Jacob Blake underwent surgery Tuesday, one of what his attorneys say will be many procedures he will be forced to undergo after being shot several times by Kenosha police over the weekend.
Attorneys provided one of the first medical updates for Blake, days after video appeared to show police firing at the Black man's back during an incident over the weekend that has since sparked nationwide protests.
Attorneys said Blake was rushed into surgery just before they spoke Tuesday afternoon.
"He's in surgery now and it won't be his last surgery," said Attorney Patrick Salvi Jr., of Chicago.
Salvi Jr. said bullets struck Blake's spinal cord, resulted in the near-complete removal of his colon and small intestine and damaged his kidney and liver.
Blake, according to family and attorneys, was paralyzed by the shooting but it remains unclear if that will be permanent.
"Because those bullets severed his spinal cord and shattered some of his vertebrae, it is going to take a miracle... for Jacob Blake Jr. to ever walk again," Attorney Ben Crump said.
"We are going to hope and pray for as good of a recovery as we can possibly get," Salvi Jr. said. "That type of rehabilitation and recovery, it's not free."
Salvi Jr. said he plans to file a civil lawsuit in the case.
Blake's case has garnered national attention, with political leaders calling for a full investigation of the incident.
Police said they were responding to a call about a domestic dispute when they encountered Blake on Sunday. They did not say whether Blake was armed or why police opened fire, they released no details on the dispute, and they did not immediately disclose the race of the three officers at the scene.
Video posted on social media appears to show three officers shouting and pointing their weapons at Blake as he walked around the front of a parked vehicle. When he opened the door and leaned inside, an officer grabbed his shirt and then fired into the car.
At least seven shots can be heard on the graphic video.
The man who said he made the cellphone video, 22-year-old Raysean White, said he saw Blake scuffling with three officers and heard them yell, “Drop the knife! Drop the knife!" before the gunfire erupted. He said he didn't see a knife in Blake's hands.
Wisconsin's governor said he had seen no information to suggest Blake had a knife or other weapon, but the case is still being investigated by the state Justice Department.
The officers were placed on administrative leave, which is standard practice in a shooting by police. Authorities released no details about the officers and did not immediately respond to requests for their service records.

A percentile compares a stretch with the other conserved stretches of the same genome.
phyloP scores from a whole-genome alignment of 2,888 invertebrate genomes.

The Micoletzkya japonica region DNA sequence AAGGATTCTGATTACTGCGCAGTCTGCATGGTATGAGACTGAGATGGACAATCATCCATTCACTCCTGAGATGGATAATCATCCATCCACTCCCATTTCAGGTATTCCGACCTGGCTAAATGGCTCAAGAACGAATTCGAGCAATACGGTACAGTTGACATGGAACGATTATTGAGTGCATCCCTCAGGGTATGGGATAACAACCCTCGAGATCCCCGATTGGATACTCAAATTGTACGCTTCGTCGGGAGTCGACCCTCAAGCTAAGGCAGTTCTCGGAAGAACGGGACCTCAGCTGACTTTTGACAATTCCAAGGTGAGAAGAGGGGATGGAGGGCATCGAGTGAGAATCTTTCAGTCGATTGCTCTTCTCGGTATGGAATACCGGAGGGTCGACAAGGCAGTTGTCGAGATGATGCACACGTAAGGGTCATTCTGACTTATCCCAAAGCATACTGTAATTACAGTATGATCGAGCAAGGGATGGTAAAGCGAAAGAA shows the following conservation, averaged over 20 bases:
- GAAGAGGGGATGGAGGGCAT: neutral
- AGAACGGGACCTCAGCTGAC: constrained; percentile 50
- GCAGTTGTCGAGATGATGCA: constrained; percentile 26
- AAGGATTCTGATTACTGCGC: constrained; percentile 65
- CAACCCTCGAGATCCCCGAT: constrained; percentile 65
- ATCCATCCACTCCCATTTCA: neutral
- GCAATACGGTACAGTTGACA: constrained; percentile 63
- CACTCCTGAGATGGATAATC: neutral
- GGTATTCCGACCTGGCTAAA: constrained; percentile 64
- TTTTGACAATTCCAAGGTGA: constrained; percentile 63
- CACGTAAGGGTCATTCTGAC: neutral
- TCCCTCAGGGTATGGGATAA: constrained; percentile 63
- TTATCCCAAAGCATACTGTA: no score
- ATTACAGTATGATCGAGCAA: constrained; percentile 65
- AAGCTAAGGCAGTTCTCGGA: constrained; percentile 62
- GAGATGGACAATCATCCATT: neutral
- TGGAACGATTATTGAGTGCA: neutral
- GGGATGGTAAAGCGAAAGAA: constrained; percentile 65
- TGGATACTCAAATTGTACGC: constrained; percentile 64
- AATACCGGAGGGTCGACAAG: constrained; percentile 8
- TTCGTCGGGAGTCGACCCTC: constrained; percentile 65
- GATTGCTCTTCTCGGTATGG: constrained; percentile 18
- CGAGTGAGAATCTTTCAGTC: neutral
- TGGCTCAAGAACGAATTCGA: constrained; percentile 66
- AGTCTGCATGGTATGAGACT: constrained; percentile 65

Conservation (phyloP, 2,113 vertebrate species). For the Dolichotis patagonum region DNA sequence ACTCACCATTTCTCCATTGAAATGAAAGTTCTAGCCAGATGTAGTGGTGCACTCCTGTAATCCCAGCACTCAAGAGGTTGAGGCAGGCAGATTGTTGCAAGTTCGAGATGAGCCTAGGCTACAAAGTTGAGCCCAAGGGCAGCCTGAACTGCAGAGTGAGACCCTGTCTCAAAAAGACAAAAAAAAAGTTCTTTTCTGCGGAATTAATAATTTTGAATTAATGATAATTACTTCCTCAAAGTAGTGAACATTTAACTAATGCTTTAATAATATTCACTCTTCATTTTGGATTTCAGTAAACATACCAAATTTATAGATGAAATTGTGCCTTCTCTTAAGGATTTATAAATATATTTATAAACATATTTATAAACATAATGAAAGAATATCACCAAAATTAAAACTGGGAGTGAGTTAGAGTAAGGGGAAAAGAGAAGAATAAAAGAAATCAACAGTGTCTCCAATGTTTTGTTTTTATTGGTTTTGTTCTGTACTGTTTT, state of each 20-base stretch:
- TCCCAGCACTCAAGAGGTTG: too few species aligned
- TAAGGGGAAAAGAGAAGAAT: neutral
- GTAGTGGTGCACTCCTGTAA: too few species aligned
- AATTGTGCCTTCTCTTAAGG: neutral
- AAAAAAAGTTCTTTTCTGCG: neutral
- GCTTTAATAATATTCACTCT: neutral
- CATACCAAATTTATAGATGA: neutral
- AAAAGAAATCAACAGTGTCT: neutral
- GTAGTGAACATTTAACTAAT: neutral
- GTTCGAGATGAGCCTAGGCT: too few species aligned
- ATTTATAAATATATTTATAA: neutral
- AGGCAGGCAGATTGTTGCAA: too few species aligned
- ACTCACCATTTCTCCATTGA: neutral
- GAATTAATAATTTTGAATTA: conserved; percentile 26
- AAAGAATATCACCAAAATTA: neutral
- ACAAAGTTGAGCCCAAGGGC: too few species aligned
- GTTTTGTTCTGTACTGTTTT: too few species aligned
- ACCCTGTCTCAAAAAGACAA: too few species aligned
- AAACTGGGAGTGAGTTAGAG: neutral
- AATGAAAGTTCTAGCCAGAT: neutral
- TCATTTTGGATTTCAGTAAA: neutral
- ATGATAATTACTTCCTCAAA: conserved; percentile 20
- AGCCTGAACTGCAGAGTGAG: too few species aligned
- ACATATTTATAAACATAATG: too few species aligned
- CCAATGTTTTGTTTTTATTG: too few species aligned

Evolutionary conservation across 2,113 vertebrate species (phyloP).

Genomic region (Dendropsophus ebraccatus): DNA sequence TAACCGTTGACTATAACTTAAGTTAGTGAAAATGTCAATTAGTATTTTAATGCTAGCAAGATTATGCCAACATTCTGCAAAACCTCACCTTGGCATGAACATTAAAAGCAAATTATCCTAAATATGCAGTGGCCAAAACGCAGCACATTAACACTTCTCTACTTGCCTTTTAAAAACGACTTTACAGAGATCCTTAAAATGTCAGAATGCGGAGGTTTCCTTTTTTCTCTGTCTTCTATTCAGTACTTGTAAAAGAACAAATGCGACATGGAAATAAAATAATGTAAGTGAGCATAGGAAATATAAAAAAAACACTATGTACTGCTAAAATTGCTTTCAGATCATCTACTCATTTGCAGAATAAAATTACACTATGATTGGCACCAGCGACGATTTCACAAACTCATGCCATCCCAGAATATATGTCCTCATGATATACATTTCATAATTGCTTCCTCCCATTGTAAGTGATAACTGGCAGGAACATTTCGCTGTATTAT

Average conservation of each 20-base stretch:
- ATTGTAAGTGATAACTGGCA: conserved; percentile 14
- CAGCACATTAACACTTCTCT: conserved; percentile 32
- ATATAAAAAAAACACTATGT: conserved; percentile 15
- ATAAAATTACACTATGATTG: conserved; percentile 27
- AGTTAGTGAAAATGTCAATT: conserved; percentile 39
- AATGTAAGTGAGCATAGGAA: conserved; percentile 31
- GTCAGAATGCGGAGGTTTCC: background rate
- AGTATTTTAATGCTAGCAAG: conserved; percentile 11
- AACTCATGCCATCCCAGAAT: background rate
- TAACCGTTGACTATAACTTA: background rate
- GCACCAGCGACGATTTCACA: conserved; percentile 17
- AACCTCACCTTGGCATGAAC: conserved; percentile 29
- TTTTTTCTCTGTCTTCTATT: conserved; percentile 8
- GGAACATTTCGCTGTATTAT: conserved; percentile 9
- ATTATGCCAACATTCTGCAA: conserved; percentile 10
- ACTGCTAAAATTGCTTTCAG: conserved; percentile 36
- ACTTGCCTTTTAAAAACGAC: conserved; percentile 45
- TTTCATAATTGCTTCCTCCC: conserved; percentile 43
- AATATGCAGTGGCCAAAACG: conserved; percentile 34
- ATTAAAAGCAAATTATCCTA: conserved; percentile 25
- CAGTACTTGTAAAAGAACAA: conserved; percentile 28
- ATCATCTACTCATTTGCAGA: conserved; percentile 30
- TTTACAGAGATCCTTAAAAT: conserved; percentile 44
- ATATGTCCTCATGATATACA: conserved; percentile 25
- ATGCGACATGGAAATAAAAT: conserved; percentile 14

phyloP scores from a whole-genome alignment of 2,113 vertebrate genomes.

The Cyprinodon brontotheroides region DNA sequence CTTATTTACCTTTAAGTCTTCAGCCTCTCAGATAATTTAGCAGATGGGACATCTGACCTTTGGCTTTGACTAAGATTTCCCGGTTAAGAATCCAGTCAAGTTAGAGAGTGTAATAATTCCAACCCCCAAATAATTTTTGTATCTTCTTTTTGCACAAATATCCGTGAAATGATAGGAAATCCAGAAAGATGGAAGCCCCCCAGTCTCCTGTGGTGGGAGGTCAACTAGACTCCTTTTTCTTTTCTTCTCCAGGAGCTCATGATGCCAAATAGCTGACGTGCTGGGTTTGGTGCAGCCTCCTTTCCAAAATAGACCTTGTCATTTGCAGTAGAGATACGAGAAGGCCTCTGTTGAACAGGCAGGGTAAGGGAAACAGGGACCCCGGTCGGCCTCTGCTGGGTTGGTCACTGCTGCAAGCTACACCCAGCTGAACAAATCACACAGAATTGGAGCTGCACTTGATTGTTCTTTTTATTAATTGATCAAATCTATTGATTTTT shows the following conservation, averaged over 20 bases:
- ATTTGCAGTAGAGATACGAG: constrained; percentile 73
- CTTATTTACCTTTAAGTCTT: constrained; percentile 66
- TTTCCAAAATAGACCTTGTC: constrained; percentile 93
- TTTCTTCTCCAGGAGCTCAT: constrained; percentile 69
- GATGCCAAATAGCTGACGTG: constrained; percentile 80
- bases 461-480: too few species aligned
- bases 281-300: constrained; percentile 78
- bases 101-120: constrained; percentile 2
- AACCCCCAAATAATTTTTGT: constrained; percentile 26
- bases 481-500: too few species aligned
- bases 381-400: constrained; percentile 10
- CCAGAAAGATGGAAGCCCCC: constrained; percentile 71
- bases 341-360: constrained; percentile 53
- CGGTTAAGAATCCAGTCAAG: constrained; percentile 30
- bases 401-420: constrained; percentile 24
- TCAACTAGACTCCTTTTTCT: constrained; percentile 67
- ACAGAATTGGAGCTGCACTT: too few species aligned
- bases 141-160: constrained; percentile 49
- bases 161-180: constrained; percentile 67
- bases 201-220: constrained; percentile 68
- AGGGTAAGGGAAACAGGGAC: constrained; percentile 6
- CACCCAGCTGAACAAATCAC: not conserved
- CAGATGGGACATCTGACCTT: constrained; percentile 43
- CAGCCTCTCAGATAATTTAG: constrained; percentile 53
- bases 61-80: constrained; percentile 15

Crump said "the facts haven't been confirmed yet."
"What we are demanding is transparency," he said. "If there's dashcam video, we want you all to get it because this family has already asked for answers and gotten none."
Attorneys on Tuesday said Blake's three sons were in the car at the time of the shooting, one of whom was celebrating a birthday.
"These little boys, these three little boys are going to have psychological problems for the rest of their lives," Crump said.
Blake's father said the children "are stuck right now."
"All my grandson asks is, 'Why did police shoot my daddy in the back?'" said Jacob Blake Sr. "How would you feel if your white son walked up to you and asked, 'Why did police shoot my daddy in the back?' You would have no clue."
Blake was immediately rushed to the hospital, and violent unrest followed, with vehicles set ablaze in multiple locations and windows smashed at businesses in downtown Kenosha.
Anger over the shooting of Blake spilled into the streets of Kenosha for a second night Monday, with police again firing tear gas at hundreds of protesters who defied a curfew, threw bottles and shot fireworks at law enforcement guarding the courthouse.
Curfews have also been in place in Kenosha for two consecutive nights. Wisconsin Gov. Tony Evers also declared a state of emergency and increased the presence of the Wisconsin National Guard on Tuesday.
“We cannot forget the reason why these protests began, and what we have seen play out over the last two nights and many nights this year is the pain, anguish, and exhaustion of being Black in our state and country," Evers said in a statement. "But as I said [Monday], and as I’ll reiterate today, everyone should be able to exercise their fundamental right—whether a protester or member of the press—peacefully and safely. We cannot allow the cycle of systemic racism and injustice to continue. We also cannot continue going down this path of damage and destruction. We are assessing the damage to state property and will be increasing the presence of the Wisconsin National Guard to ensure individuals can exercise their right safely, protect state buildings and critical infrastructure, and support first responders and fire fighters."
Jacob Blake's mother issued an impassioned plea for people across the country to "take a moment and examine your heart," saying her son would be "unpleased" by the unrest sparked from his shooting by police over the weekend.
"Citizens, police officers, firemen, clergy, politicians: do Jacob justice on this level and examine your hearts," Julia Jackson said Tuesday, days after her son was shot multiple times in the back by Kenosha police officers. "We need healing. As I pray for my son's healing - physically, emotionally and spiritually - I also have been praying even before this for the healing of our country."
Jackson pleaded with all races and said she was praying for "all police officers and their families."
"Let's use our hearts, our love and our intelligence to work together to show the rest of the world how humans are supposed to treat each other," Jackson said.